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Wednesday, 14 September 2016

20 Years Young: Why South Park Never Gets Old (and Cartman is the greatest character in the history of satire)


The first time I saw South Park, I was seven years old and I didn't get it. The episode was "Tom's Rhinoplasty," where fourth grade teacher Mr. Garrison gets plastic surgery and leaves town to become a model, while the boys - Kenny, Cartman, Kyle and Stan - fall in love with their lesbian substitute teacher.

Like the boys in the show, I was too young to understand references to "eating box" or "licking carpet", and did not understand the humour of Cartman and Kyle doing - literally - those things, thinking it will turn them into lesbians and earn Ms. Ellen's affection. 



I did understand the quirky humour of Mr. Garrison's nose job consisting of simply pasting a photo of David Hasslehoff's face onto his cartoon body, though:


Watching cartoon children cuss and learn about anal probing aliens has to get old, but at the same time as the kids who delighted in watching Kenny die each week started to lose interest, I was maturing enough to recognize the genuine subversive wit in almost every episode.

The show was always subversive in a crass, simplistic way, primed for an adolescent audience, by privileging the perspective of snot nosed kids who embraced it for its irreverence for authority. But it was also a sophisticated satire with a focus on human nature and what's wrong with the world.

In later seasons, creators Trey Parker and Matt Stone have tipped their hand and foregrounded the Serious Issues that have seemingly always fascinated them - even when the boys were licking carpet. To appreciate this, consider their most famous character: Eric Cartman, who has gone from school bully, to psychopath to, seriously mentally ill person, all in the run of one simple two dimensional cartoon.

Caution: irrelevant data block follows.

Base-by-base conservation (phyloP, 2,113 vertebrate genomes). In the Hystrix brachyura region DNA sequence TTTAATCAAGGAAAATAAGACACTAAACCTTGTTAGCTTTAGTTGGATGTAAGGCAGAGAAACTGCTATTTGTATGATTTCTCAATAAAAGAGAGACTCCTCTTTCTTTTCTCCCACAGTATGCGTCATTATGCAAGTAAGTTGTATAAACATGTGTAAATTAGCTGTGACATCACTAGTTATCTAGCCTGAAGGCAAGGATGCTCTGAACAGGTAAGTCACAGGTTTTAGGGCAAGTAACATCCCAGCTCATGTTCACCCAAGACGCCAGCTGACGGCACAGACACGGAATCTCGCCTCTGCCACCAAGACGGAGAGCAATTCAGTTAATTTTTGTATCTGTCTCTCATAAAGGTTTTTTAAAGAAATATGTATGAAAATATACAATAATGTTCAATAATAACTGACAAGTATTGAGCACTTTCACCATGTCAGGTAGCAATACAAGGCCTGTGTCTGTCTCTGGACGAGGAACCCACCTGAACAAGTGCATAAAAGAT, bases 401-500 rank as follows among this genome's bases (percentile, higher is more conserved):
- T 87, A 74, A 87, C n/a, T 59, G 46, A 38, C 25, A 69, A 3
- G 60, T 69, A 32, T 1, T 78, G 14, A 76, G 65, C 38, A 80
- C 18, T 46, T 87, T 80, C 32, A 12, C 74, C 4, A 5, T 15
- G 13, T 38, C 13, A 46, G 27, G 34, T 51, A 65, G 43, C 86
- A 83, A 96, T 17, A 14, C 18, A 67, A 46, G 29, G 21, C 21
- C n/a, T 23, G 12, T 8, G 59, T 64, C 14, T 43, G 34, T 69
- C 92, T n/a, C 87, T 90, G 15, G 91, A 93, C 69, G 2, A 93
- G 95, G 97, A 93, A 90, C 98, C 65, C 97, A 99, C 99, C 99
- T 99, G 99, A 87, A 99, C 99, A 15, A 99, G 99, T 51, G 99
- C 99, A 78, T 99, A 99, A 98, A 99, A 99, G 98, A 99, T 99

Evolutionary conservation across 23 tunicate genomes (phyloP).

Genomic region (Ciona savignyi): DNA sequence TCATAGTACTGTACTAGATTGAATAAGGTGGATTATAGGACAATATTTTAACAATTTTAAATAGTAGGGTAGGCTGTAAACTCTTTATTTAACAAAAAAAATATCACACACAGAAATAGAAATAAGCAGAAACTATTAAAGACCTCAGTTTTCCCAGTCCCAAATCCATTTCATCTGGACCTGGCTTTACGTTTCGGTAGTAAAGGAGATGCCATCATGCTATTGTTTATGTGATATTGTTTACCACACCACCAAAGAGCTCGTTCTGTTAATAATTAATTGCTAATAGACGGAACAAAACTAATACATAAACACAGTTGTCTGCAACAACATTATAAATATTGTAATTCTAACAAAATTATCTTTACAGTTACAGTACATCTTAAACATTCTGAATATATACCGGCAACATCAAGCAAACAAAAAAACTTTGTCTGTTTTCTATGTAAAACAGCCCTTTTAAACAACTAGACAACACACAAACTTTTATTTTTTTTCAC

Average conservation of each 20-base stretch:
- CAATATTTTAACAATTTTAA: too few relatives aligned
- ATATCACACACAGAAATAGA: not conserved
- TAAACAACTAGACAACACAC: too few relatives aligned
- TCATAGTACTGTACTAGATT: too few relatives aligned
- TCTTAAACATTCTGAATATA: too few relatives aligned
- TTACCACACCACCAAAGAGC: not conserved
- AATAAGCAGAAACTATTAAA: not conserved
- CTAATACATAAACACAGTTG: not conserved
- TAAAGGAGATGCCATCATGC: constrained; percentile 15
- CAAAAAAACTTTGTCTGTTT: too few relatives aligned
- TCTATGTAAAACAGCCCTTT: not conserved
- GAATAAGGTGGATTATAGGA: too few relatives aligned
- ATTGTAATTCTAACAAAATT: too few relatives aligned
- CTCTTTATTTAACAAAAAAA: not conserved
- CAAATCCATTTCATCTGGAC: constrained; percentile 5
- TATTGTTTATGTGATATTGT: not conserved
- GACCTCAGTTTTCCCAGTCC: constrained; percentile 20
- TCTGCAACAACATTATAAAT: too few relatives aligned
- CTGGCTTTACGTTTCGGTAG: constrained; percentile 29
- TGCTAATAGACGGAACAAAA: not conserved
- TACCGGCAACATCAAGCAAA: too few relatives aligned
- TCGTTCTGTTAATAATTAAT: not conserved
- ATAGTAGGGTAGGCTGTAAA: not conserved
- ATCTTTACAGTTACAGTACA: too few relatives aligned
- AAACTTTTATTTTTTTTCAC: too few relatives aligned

South Park's very long run has allowed Parker and Stone to flesh out Cartman's cruelty into a bona-fide mental illness brought on by years of self loathing.

In season 1 when the Antichrist comes to South Park and finds the other kids don't like him, Pip explains "I think they make fun of the fat boy a lot too...but now I think they like him because he picks on me."

 In the classic, "Cartman's Mom is  a Dirty Slut" from season 1, we are privvy to this exchange:


Kyle: Mr. Mackey, something's really wrong with Cartman.
Mr. Mackey: (sarcastic) Oh, well there's a news flash!
Stan: No, no. We saw him a having a tea party with his stuffed animals.
Kyle: Yeah, he was doing their voices and pouring tea for them.
Mr. Mackey: Oooh okay, Eric is obviously suffering from some kind of emotional distress, mkay?
This is never not funny, especially when Mackey asks Kyle to film Eric's tea party without his knowledge and responds to Kyle's question of whether that's legal with an over-enthusiastic, "Oh hell yes!"

Cartman's tea party proceeds as follows:

Cartman: My goodness, that's a lovely dress you are wearing, Polly Prissy Pants.
Polly: Oh, thank you, Eric. You are a perfect gentleman, and you are smart and true.
Peter: Yes, Eric, you are strong and smart and true. Everybody likes you very much.
Cartman: That's niiice, Peter Panda...More tea, Rumpertumskin?
Rumpertumskin: Yes, please, Eric. You are tough and handsome.
Cartman: Thank you, Rumpertumskin. And what do you think about me, Clyde Frog?
Clyde: I think you're a big fat piece of crap.
Fourteen whole years later, Clyde, Polly, and Rumpertumskin return. After his poor fitness scores force the whole school to take extra phys ed classes, Eric is convinced another student is killing his stuffed animals as retribution, only to find that he, in a state of psychosis, is the one destroying is beloved imaginary friends.

"They were holding us back!" he says, in Polly Prissypants' voice, when he confronts her, "All the kids making fun of you at school, saying you're not keewl! Your stuffed animals all have to be gotten rid of, don't you see?!"